Other Types of Transfer Simulation

There are many different types of transfer simulation including heat transfer, fluid dynamic, and biological and chemical simulations. Engineers of all varieties use transfer simulation to test scientific theories, virtually model various systems, and maximize efficiency while optimizing processes and reducing energy expenditure.

Heat Transfer Simulation & Heat Transfer Modeling

According to the book Heat Transfer Studies and Applications, "heat transfer is a discipline of thermal engineering that concerns the generation, use, conversion, and exchange of thermal energy and/or heat between physical systems." Numerical modeling and simulation techniques are crucial to the customizing, operating, testing, evaluating, and optimizing of experimental systems before they are implemented in real world engineering applications. The utilization of heat transfer simulation has been extensively studied in engineering problems related to energy, oil and gas, metallurgy, chemical, process, and reaction engineering, fuel cell technologies, manufacturing technologies, nanotechnology, and aerospace. The end goal of most forms of transfer simulation is to minimize energy expended, thereby improving efficiency by reducing effort and time. This can be said for both heat transfer simulation and transfer press simulation.

Heat Transfer Simulation software comes in a variety of formats and is typically used for the general modeling of heat transfer in solids and fluids. In recent years there have been leaps and bounds in the world of transfer modeling and simulation. Various virtual finite element analysis techniques are now widely used by engineers to solve real world problems with heat transfer.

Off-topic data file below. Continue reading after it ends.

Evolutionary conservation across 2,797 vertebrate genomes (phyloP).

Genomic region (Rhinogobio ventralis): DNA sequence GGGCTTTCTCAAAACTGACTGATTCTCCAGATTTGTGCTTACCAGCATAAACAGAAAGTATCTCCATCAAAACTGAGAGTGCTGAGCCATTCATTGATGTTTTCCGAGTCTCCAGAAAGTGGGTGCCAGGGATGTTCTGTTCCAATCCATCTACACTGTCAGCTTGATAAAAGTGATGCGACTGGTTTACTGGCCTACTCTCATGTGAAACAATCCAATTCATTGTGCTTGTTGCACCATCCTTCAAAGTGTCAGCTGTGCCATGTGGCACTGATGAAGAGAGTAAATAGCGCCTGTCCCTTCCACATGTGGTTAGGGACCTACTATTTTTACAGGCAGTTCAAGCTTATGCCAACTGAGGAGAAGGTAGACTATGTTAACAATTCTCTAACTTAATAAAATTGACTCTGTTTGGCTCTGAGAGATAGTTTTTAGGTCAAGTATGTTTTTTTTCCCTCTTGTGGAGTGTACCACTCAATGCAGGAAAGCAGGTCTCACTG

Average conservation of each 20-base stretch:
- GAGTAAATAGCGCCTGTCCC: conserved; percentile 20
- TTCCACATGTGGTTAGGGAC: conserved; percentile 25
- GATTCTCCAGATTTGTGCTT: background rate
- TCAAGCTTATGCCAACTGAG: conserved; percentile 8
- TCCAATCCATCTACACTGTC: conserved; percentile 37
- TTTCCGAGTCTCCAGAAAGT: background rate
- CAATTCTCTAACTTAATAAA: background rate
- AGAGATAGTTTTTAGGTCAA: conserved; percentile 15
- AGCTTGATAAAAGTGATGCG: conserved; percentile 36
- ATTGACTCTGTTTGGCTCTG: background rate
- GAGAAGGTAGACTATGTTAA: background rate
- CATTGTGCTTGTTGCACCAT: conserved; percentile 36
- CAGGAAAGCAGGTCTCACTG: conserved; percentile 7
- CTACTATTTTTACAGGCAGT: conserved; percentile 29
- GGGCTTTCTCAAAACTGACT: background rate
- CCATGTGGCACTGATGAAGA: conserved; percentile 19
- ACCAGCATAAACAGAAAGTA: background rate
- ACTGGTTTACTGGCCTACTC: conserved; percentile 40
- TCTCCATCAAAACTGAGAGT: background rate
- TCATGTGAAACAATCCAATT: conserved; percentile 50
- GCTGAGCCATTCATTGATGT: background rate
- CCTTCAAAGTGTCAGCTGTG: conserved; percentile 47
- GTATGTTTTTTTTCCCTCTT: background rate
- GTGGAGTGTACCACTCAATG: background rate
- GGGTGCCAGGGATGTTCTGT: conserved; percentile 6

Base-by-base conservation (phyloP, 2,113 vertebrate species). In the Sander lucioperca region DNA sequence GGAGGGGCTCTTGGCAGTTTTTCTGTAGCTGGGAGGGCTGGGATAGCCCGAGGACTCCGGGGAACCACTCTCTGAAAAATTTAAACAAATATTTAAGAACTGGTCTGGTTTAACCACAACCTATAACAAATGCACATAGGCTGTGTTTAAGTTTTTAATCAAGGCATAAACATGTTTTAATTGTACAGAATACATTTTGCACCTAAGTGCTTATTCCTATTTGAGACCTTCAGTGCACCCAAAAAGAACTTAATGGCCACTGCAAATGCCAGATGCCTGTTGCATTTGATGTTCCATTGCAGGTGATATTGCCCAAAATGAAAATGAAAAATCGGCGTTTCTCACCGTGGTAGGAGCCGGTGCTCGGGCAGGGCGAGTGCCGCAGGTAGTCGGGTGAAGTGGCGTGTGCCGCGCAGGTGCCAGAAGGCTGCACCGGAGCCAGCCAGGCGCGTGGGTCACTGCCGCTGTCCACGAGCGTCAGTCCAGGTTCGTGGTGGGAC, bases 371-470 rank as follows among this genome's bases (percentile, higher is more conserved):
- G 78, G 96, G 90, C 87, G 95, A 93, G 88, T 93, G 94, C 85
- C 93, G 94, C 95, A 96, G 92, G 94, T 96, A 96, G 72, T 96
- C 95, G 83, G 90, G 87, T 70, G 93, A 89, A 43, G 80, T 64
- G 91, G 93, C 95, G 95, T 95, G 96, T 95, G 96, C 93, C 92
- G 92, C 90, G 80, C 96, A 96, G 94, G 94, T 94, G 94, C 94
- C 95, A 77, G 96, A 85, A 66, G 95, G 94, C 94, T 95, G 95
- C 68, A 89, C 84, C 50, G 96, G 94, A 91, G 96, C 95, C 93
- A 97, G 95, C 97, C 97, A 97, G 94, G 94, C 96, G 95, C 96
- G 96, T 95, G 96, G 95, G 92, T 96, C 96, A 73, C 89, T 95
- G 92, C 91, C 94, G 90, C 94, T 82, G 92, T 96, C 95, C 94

Transfer simulation is also utilized in virtual studies of biological systems. Molecular dynamic simulations are utilized to model the physical movement of atoms and molecules (motion in this case being synonymous with "heat"). Several software systems exist for modelling molecular heat transfer and simulating other aspects of biological systems.

Fluid Dynamic Simulation

Fluid dynamic simulation, or computational fluid dynamics, utilizes numerical analysis and algorithms to simulate the movement of fluids. Fluid dynamic simulation is widely used in the aerospace industry in aerodynamic studies in order to optimize the shapes of aircraft components for maximum aerodynamic efficiency and performance. This type of simulation in aerodynamic studies provides real world numbers before an aircraft ever leaves the ground.

Press transfer 3-D modeling

Press transfer 3-D modeling refers to the creation of digital prototypes of the transfer systems used manufacturing stamps and presses to model the various movements performed by the transfers. Stampers utilize automation systems to transfer parts down the press line, and designers can utilize CAD 3-D modeling and simulation to test these processes prior to actual production. By testing the transfer in a digital environment, the transfer process can be optimized for maximum speed and efficiency, while simultaneously rectifying any potential clashes.